We’re all terrorists
Steve Chapman’s column about Barack Obama’s friendship with Bernardine Dohrn and William Ayers (“About Obama’s terrorist acquaintance,” Commentary, April 20) was far, far too simplistic. All of us who were adult Americans in the ’70s were complicit in one form or terror or another.
Yes, police officers were tragically lost in a foolish attempt to attack the U.S. government, but all such casualties were part and parcel of a foolish war instigated by a Democratic president and continued by a Republican.
The Weather Underground is guilty of terror, as is each Vietnam vet who killed or ordered the killings of civilians. I sat on my 2-S deferment and let it all happen; I’m guilty.
We’re all ex-terrorists, no matter which side we enabled then or are on now. That’s what wars of aggression do to the instigating nations.
Obedience and loyalty are never excuses for sins against mankind. Finger-pointing won’t hide that.
Steve Chapman apparently doesn’t believe in redemption by others for past misconduct. Nor does he demonstrate the need to cease and apologize for his own complicity in misconduct.
His column on Barack Obama’s relationship with former Weather Underground leaders William Ayers and Bernardine Dohrn appears to be part of a concerted media and Republican campaign to paint Obama as unpatriotic. Ayers and Dohrn are convenient vehicles to further this agenda.
As one who opposed the Vietnam War in the 1960s, I understand the frustration of those who worked to end an immoral war that needlessly killed more than a million Vietnamese and 58,000 Americans. Ayers and Dohrn make no apologies for their particular efforts, which included condoning if not participating in violent conduct.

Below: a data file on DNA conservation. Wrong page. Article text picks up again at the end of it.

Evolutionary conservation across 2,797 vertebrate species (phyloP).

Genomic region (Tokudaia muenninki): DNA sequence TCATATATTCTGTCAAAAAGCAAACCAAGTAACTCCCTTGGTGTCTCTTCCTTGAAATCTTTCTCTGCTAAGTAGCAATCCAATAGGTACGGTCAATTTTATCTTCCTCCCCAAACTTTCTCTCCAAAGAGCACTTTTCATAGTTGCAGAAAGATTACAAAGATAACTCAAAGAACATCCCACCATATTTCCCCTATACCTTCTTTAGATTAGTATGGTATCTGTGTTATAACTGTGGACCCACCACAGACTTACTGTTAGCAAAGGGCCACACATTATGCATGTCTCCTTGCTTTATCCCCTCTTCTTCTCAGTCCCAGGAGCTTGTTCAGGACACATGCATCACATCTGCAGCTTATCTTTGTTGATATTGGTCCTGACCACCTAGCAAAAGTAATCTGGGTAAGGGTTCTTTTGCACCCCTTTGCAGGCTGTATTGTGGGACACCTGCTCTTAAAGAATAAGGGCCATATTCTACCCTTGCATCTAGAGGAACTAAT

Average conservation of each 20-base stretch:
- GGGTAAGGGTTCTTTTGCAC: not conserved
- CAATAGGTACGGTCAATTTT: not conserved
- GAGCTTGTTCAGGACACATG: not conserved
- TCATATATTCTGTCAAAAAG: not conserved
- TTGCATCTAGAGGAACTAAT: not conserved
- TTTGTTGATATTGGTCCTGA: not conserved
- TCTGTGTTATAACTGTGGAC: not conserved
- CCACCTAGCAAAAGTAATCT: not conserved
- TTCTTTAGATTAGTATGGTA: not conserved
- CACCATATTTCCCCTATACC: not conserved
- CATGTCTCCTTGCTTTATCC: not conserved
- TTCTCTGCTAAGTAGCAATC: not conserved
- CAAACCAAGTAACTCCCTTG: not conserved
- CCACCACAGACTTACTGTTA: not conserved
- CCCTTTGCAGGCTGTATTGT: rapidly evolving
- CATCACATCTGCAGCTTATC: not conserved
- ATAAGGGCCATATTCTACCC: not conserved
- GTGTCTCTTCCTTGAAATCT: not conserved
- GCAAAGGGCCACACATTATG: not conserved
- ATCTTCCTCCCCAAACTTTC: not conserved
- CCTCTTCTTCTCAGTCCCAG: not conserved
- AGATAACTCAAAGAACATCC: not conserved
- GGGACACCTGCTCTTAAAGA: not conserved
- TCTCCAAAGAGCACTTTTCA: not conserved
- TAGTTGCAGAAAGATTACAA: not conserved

But Chapman fixates on the lack of apology as the main reason to impugn Obama’s character through his relationship with Ayers and Dohrn.
They long ago fulfilled their legal responsibility for their radical activities. They could have thrown away the rest of their lives as many in their movement did. Instead they redeemed themselves by becoming productive citizens, working to make this a better country and world.
Thankfully at least one presidential contender has the wisdom and courage to work with anyone, regardless of past transgressions, who now treads the path of peace and progress.
Instead of obsessing over refusals to apologize for 40-year-old behavior, Chapman and the rest of the Tribune editorial board should examine their continued enabling of the Bush administration’s needless and self-destructive war in Iraq, which is bankrupting America, morally and financially.
Our future leaders need to solicit the support of every thoughtful and productive member of society if we are going to end this catastrophic war and begin solving the avalanche of problems confronting America.